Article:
Thirteen days after JonBenet Ramsey’s Christmas Day murder, her brother, Burke Ramsey, was brought in to speak with a child psychologist about what had happened.
He told the psychologist and police that his mother was “going psycho” looking for JonBenet and that “she was overreacting.” Burke seemed happy and carefree the whole time and joked about being too busy playing video games to worry about his sister.
Another disturbing thing that made the behavioral experts cast suspicion over Burke Ramsey’s involvement in his sister’s murder was his childhood scatological obsession. Crime scene evidence found feces smeared on a box of candy he gave JonBenet for Christmas.
The family housekeeper recalled Burke covering a bathroom wall with his excrement. During the murder investigation, she also recounted finding “fecal matter the size of a grapefruit” in JonBenet’s bed, which the housekeeper believed was left there by Burke.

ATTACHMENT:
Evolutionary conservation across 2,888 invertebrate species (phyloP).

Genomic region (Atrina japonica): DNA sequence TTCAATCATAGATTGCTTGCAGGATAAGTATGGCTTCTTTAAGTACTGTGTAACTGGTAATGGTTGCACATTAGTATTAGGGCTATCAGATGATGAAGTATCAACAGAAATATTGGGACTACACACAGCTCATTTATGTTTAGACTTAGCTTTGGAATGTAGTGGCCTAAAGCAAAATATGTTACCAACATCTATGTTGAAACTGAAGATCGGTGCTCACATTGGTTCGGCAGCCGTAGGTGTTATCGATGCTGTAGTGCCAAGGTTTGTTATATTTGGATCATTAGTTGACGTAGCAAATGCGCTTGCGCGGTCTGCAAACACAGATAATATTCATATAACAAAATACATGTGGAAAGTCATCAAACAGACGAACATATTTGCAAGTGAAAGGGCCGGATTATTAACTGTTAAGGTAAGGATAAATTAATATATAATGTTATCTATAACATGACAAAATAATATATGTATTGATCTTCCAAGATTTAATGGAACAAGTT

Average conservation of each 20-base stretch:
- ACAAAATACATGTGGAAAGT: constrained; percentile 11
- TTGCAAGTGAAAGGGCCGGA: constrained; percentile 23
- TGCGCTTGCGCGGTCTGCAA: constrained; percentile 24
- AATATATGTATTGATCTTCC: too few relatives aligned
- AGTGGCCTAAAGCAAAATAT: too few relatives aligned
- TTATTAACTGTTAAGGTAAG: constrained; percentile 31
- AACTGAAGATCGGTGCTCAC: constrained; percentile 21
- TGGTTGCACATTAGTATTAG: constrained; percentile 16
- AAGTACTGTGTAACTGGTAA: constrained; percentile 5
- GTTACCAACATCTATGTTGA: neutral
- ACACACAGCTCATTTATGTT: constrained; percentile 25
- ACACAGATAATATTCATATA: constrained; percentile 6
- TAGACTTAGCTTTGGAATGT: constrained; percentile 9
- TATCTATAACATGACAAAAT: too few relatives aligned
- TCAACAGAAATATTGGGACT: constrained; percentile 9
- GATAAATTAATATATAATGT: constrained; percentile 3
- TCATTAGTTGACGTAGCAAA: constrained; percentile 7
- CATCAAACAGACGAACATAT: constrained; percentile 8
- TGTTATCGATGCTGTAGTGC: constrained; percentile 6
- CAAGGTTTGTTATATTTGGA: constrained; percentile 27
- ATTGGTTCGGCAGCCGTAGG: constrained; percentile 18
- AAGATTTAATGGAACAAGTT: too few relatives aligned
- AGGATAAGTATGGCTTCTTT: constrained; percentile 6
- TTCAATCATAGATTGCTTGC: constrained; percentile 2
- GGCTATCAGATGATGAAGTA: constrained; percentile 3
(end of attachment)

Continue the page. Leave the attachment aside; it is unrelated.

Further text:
According to a forensic pathologist Dr. Werner Spitz, who has worked on several high-profile cases, Burke showed signs of having a mental problem.
A former neighbor also said Burke had a temper and hit JonBenet in the face with a golf club about a year before her murder.
Although JonBenet’s parents were exonerated in 2008, and Burke was reportedly never considered a suspect, the grand jury wanted to indict both John and Patricia Ramsey on identical charges of “child abuse resulting in death and being accessories to a crime.” Prosecutors felt differently, though, saying that “there was insufficient evidence” to charge Ramseys.